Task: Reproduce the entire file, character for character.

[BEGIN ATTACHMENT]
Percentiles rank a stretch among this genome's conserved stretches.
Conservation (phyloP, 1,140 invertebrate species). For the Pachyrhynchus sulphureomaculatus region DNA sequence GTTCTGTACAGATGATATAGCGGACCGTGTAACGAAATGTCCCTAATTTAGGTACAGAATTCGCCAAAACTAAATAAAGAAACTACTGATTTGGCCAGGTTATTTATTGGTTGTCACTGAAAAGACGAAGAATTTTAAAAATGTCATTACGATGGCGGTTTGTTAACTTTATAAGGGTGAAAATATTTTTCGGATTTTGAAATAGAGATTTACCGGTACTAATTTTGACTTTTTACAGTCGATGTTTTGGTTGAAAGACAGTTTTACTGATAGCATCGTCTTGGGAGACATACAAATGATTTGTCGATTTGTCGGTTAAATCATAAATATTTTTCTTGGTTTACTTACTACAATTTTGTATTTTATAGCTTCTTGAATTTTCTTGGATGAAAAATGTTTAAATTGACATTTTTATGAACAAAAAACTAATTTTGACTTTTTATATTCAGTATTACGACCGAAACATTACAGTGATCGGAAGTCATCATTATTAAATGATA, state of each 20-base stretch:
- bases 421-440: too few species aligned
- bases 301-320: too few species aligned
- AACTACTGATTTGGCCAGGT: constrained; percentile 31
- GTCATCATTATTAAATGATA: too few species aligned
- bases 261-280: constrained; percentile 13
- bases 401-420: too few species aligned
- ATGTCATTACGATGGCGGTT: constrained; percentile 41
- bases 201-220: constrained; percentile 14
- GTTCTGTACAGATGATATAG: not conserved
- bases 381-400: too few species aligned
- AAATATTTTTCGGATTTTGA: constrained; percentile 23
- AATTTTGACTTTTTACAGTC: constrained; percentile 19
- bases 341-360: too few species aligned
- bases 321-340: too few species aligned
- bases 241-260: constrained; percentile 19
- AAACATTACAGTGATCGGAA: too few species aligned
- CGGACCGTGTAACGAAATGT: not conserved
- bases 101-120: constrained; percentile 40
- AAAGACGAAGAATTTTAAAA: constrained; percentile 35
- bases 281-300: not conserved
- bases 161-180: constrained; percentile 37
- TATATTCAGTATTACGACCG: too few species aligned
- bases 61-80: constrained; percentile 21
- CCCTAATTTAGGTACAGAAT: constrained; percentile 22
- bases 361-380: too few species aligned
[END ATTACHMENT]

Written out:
Percentiles rank a stretch among this genome's conserved stretches.
Conservation (phyloP, 1,140 invertebrate species). For the Pachyrhynchus sulphureomaculatus region DNA sequence GTTCTGTACAGATGATATAGCGGACCGTGTAACGAAATGTCCCTAATTTAGGTACAGAATTCGCCAAAACTAAATAAAGAAACTACTGATTTGGCCAGGTTATTTATTGGTTGTCACTGAAAAGACGAAGAATTTTAAAAATGTCATTACGATGGCGGTTTGTTAACTTTATAAGGGTGAAAATATTTTTCGGATTTTGAAATAGAGATTTACCGGTACTAATTTTGACTTTTTACAGTCGATGTTTTGGTTGAAAGACAGTTTTACTGATAGCATCGTCTTGGGAGACATACAAATGATTTGTCGATTTGTCGGTTAAATCATAAATATTTTTCTTGGTTTACTTACTACAATTTTGTATTTTATAGCTTCTTGAATTTTCTTGGATGAAAAATGTTTAAATTGACATTTTTATGAACAAAAAACTAATTTTGACTTTTTATATTCAGTATTACGACCGAAACATTACAGTGATCGGAAGTCATCATTATTAAATGATA, state of each 20-base stretch:
- bases 421-440: too few species aligned
- bases 301-320: too few species aligned
- AACTACTGATTTGGCCAGGT: constrained; percentile 31
- GTCATCATTATTAAATGATA: too few species aligned
- bases 261-280: constrained; percentile 13
- bases 401-420: too few species aligned
- ATGTCATTACGATGGCGGTT: constrained; percentile 41
- bases 201-220: constrained; percentile 14
- GTTCTGTACAGATGATATAG: not conserved
- bases 381-400: too few species aligned
- AAATATTTTTCGGATTTTGA: constrained; percentile 23
- AATTTTGACTTTTTACAGTC: constrained; percentile 19
- bases 341-360: too few species aligned
- bases 321-340: too few species aligned
- bases 241-260: constrained; percentile 19
- AAACATTACAGTGATCGGAA: too few species aligned
- CGGACCGTGTAACGAAATGT: not conserved
- bases 101-120: constrained; percentile 40
- AAAGACGAAGAATTTTAAAA: constrained; percentile 35
- bases 281-300: not conserved
- bases 161-180: constrained; percentile 37
- TATATTCAGTATTACGACCG: too few species aligned
- bases 61-80: constrained; percentile 21
- CCCTAATTTAGGTACAGAAT: constrained; percentile 22
- bases 361-380: too few species aligned